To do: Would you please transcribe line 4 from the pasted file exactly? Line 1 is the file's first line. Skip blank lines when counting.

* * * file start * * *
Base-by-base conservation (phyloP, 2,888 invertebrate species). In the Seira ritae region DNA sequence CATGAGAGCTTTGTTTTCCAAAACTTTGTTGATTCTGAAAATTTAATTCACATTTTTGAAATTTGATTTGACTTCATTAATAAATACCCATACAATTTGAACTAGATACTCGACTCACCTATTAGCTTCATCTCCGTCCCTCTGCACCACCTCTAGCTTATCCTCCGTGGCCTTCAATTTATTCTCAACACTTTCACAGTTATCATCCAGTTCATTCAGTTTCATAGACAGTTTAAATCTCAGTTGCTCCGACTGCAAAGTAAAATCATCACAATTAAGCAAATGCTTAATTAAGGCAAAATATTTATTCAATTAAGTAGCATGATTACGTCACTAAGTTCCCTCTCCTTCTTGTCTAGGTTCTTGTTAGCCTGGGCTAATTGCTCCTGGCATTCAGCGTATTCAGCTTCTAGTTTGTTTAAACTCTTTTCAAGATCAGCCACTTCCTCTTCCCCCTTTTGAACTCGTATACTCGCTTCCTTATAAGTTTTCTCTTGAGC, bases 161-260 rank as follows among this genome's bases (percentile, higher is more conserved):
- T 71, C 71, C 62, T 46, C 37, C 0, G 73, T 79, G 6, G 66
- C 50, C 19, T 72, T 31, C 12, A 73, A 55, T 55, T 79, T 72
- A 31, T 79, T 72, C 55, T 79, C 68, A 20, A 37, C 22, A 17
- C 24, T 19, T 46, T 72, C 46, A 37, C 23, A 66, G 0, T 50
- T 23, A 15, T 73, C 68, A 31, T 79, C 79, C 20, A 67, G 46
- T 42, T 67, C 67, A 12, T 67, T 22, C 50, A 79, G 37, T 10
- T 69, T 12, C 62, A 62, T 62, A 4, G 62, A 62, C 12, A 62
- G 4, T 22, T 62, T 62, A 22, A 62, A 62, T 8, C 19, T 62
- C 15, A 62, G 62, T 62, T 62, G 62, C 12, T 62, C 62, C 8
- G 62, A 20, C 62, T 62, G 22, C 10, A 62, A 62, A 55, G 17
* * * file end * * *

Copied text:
- A 31, T 79, T 72, C 55, T 79, C 68, A 20, A 37, C 22, A 17